OPINION: Customer care shock wows Matthew Naylor

Normally when you have to deal with a person with the title “customer service representative” you know that you are in for a miserable consumer experience. If a company has to make a point of telling you how good their “service” is, then you can bet that it really isn’t up to that much.

It’s the same when a company has a health and safety officer – it implies that working safely isn’t properly ingrained into the culture of their workforce. When companies employ a head of corporate social responsibility, it suggests to me that the rest of their business is staffed exclusively by crooks and bandits.

On the other hand, it is easy to take good service for granted. And good service is especially valuable to farmers at this time of year. It is comforting to know that your suppliers are on your side. It is sometimes as simple as having a mobile phone number for Mick in the stores so that you can collect a V-belt on a Saturday night when everyone else has got their disco trousers on.

In this respect, the best service that we get is from a company called C. Carter and Son at West Pinchbeck. This is an independent new and used farm machinery business run by Les Carter and his son, Stuart. I am almost loathe to reveal this secret to other farmers. Les and Stuart have an unbelievably extensive stock-holding of machines, parts and components and they are always on hand to get you out of a pickle quickly.

That is excellent customer service. It is not about fancy boiler suits with logos on or flashy premises with flagpoles and fountains, it is about someone with a farmer’s work ethic who understands their job. Les has never needed to send out free calendars at Christmas to attract customers. In fact, like most busy people in Lincolnshire, Les disguises this excellent service with bluff mannerisms to avoid having his time wasted. The eastern counties would grind to a halt without him and Stuart.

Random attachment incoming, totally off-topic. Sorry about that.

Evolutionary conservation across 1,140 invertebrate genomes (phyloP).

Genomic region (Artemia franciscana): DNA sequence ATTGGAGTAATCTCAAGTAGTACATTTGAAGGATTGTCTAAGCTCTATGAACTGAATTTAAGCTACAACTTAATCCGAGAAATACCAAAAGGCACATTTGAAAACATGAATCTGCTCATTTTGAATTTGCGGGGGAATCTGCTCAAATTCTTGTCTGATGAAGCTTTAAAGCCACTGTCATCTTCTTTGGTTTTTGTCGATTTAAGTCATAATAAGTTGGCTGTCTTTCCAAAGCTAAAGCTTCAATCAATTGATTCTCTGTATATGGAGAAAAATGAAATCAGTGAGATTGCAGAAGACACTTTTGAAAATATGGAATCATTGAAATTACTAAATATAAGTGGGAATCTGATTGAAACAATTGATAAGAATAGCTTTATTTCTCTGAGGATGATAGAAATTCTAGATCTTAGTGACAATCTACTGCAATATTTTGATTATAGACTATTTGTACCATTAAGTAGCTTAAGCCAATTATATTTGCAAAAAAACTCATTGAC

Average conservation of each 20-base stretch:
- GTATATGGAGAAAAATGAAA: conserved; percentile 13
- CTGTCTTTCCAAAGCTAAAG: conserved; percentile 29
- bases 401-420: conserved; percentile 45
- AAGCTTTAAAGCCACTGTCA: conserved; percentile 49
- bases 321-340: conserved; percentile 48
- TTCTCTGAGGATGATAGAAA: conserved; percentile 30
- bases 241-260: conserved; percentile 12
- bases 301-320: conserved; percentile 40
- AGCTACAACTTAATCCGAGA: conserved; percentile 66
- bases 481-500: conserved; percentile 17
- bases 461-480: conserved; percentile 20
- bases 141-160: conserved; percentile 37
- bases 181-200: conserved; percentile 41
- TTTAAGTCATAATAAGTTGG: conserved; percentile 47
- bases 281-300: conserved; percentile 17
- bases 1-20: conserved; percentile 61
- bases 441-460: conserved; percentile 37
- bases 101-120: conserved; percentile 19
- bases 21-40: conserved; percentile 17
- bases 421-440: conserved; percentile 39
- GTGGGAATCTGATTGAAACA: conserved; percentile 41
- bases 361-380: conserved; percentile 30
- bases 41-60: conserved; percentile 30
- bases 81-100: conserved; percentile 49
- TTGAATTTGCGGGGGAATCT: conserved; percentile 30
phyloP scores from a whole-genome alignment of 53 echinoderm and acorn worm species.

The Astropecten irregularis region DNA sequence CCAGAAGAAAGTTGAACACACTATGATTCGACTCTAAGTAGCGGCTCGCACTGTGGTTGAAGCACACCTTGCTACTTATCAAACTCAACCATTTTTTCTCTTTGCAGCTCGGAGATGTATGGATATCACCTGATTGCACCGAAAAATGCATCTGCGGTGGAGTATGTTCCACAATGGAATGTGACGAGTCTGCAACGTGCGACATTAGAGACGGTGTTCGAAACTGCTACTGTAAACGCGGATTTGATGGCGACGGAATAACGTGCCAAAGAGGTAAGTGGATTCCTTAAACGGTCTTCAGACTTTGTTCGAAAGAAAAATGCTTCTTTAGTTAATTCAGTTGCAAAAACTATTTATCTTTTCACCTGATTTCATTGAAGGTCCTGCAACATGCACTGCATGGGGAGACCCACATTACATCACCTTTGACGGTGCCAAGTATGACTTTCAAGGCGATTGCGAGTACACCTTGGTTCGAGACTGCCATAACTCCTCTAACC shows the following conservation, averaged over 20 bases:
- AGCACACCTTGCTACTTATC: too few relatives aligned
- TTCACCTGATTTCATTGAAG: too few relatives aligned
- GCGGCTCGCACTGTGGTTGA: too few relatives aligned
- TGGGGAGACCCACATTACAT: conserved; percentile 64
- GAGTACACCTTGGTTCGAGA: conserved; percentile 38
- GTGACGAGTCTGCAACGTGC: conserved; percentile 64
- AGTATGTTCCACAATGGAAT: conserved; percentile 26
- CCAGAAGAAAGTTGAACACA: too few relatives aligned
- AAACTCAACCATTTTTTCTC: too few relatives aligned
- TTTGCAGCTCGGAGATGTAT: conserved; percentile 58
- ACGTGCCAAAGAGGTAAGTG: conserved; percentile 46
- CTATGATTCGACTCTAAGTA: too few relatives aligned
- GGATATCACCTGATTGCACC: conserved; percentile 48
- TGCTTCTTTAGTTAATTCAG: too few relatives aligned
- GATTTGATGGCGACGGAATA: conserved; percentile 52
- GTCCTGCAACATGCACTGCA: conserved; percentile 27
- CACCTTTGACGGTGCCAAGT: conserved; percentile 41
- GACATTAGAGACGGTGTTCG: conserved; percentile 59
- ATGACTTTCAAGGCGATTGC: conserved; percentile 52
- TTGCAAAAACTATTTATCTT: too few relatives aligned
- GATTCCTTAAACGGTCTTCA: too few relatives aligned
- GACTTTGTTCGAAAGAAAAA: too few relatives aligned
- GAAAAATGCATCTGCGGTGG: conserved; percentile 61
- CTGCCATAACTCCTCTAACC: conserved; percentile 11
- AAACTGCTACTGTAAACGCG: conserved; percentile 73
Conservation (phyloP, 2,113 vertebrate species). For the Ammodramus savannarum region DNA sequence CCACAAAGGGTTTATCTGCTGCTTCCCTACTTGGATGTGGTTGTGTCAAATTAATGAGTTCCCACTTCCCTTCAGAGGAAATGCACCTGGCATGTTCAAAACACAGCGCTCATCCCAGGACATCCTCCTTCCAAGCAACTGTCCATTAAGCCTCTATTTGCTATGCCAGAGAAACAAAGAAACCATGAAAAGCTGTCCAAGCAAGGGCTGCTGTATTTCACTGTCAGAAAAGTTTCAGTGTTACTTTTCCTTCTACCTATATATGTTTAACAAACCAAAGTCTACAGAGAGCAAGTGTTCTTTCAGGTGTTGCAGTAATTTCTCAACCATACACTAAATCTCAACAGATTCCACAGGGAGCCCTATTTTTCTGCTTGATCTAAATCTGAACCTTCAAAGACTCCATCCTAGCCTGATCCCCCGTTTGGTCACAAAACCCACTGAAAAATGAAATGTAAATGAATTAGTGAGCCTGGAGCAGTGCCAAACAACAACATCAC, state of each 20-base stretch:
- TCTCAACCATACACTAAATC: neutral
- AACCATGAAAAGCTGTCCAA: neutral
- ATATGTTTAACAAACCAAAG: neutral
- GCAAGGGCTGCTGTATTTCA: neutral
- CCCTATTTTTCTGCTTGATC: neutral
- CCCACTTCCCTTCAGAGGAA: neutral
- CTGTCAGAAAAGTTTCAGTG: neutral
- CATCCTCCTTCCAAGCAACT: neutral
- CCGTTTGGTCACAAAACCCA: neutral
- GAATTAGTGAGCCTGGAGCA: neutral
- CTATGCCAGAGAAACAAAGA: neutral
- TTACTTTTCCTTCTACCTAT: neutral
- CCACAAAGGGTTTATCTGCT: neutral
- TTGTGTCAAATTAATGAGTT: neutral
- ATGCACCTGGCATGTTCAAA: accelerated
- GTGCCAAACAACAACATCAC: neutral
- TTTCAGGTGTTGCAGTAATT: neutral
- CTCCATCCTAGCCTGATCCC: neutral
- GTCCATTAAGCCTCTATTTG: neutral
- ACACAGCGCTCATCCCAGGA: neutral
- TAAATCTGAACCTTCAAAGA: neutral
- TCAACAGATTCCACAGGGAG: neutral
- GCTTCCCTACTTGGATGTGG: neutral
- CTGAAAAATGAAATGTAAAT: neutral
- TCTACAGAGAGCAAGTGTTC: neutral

Just a couple of weeks ago, when we needed an obscure part for a curious 1960s bulb machine, not only did Les have the part in stock, he had a choice of three. By my maths, that’s enough stock to keep our machine going until 2095. They were on hand at the weekend when we needed the parts. Compare this with some main dealers who have computerised stock systems and a stores manager with a tie on but no stock on the shelves. They have to get things from abroad by courier and they ask for payment on a debit card before it’s arrived.

This, to me, is the difference between good service and plain service and farmers should be grateful where they get it. Our trading relationship with the Carters has so far lasted for three generations of each of our families. That’s a fair indication that the customer service is OK.

Multi-generational trading relationships have to be a good sign that everyone is happy with the service. I supply daffodils to the grandson of the Dutchman from whom my grandfather bought his first bulb stock and we have also used the same valuer, Longstaffs, for three generations.

I frequently get depressed about centralised sales centres and price comparison websites, where loyalty is usually punished with creeping prices, but I am comforted that the farming industry is still able to buck modern trends if it truly wishes to.

Matthew Naylor farms 162ha of Lincolnshire silt in partnership with his father Nev. Cropping includes potatoes, vegetables, cut flowers and flowering bulbs. Matthew is a trustee of LEAF and a Nuffield scholar

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